So, as a last tip – if you’re not sure what you want the tagline to be, if it hasn’t come naturally to you – then don’t waste your time on thinking up one – its not worth the time spent. Not at all for a startup!

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Influencing the influencers

The following writeup was written for I.T. magazine. Here is the published link – Finding and Influencing the Influencers

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In today’s world, with over thousands of advertising messages reaching out to us and with attention spans decreasing rapidly; with the lines between PR and Marketing blur; with the entire Social Media buzz and Social Marketing coming into play. It has become very challenging for startups and new products to reach out to the initial users and influence them to create a brand recall and recognition in their minds.

For a startup, company or brand (for ease of read I will use the word startup to mean all these three entities) it is an on-going, ever evolving process to build its identity, increase recall and recognition. With increased clutter in the world around, it is very important for startups to clearly identify who they are reaching out to, what the message is and the impact of the communication.

How does one reach out?

In the current market scenario, for any business, it makes sense to look for channels that have high viral effect, has low customer acquisition cost, has the potential to build high degrees of trust and awareness.

1.       Founders as Brand Ambassadors:
It is important for founders to channelize their efforts towards constantly building an identity for their startup and themselves as ambassadors. Constant interaction and discussion about the startup and business offering, candid sharing of opinions and thoughts on varied topics, communicating the USP and key messages about the startup – all these come a long way in helping the early adopters identify with you as the founders and the brand at large. This also helps in building awareness and trust towards the startup.

Vijay Mallaya of the UB, Kingfisher group and Richard Branson of Virgin are great examples of founders as Brand Ambassadors. These two have worked their way up in building and expanding their business empire, constantly promoting their products and offerings. Appearing almost naked for a key business announcement at the New York Times Square, flying gas balloons that are Virgin branded, personally sending out messages to all their travelers on Kingfisher and living a lifestyle that reflects the brand – these guys have done it all and constantly re-invent themselves to reach out to and make an impact in the users minds.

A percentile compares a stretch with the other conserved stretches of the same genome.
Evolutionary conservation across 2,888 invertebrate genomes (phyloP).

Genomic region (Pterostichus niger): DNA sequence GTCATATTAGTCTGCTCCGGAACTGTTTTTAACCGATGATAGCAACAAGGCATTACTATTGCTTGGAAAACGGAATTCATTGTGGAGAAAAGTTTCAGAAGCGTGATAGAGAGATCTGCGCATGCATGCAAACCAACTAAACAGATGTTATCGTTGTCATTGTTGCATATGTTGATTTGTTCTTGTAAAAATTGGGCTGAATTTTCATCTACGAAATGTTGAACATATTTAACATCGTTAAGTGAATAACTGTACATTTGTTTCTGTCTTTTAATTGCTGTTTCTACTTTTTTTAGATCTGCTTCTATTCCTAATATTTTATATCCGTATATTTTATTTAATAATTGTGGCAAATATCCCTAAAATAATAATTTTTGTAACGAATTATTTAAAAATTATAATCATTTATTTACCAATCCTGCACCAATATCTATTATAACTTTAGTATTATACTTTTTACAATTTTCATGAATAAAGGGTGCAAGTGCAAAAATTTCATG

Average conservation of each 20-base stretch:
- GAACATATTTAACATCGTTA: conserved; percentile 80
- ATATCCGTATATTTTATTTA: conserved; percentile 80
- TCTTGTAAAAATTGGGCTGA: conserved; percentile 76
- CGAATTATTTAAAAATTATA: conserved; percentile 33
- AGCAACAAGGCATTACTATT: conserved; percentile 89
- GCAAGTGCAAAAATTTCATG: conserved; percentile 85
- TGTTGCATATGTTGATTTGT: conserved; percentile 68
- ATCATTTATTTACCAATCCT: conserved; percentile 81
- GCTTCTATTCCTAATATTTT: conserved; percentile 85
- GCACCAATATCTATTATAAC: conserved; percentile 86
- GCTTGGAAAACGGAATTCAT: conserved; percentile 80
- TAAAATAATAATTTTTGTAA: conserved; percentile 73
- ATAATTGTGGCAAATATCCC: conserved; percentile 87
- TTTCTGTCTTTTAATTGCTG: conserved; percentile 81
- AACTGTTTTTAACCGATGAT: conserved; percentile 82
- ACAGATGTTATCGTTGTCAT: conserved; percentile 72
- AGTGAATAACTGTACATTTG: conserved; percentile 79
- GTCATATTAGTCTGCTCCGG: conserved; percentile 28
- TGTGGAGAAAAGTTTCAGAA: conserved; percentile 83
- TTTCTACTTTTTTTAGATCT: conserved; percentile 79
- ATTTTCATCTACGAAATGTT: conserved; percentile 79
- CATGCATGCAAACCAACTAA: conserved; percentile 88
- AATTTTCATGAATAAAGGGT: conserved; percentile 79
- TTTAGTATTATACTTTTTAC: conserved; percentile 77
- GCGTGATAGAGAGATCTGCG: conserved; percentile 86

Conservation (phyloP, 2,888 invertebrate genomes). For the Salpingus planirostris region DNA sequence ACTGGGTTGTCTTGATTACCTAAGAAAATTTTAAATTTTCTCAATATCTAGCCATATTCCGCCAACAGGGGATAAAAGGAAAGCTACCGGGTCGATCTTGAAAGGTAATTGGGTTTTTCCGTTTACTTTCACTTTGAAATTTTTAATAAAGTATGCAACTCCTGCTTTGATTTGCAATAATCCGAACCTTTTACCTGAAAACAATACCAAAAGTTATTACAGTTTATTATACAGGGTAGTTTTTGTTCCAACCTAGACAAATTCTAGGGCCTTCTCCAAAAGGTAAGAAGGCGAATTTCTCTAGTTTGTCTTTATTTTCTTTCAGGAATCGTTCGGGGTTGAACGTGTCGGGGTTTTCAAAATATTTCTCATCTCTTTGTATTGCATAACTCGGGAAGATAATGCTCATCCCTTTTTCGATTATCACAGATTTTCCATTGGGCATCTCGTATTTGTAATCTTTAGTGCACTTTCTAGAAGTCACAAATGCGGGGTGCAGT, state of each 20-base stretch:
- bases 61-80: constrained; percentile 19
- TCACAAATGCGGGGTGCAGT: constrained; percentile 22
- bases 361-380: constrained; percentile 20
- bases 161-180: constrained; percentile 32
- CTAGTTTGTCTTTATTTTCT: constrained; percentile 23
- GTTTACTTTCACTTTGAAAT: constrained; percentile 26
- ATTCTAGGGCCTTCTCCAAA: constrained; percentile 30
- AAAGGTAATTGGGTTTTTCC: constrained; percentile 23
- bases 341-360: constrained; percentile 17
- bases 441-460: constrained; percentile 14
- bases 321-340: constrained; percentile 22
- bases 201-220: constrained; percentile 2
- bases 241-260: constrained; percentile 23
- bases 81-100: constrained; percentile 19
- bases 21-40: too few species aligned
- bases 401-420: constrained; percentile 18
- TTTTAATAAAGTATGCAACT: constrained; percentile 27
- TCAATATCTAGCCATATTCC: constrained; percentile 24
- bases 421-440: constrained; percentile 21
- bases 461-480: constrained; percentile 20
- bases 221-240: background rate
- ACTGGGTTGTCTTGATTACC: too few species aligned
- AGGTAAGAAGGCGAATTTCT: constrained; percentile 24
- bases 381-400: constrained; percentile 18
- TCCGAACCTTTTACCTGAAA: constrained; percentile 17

2.       Reaching out to the initial users to build trust about the startup:

For startups, it is important to engage in constant dialogue with the early users. The initial users, called the “early adopters” are creatures that associate with your offering for varied reasons. It could be because:

a.       they try everything that is new

b.      they are curious about the offering as it’s a related domain they are working on

c.       the startup is their neighbor

d.      they love to give their opinion on various things

Just about any reason. But, interestingly the “early adopters” are those that take on to a new offering easily, are candid about their feedback, have more patience than the normal user to try & test the product or service, help fine-tune, and most of all these are the ones who talk and propagate the startup.  Therefore, it is important to reach out to these people fast, create a feedback channel, interact with them regularly and improve on the offering based on their inputs.

3.       Influencing the Influencers:

While interacting with the early adopters or the influencers, it is important to constantly communicate with them and ensure that they see constant evolution in the business offering. Keep the influencers interested and influence them by way of fine-tuning the offering, making it sticky for them to talk and promote the offering further. These early adopters have a very wide circle of influence in the society. There are a section of people who are constantly observing the early adopters to try and test something, give their verdict for them to start using the products.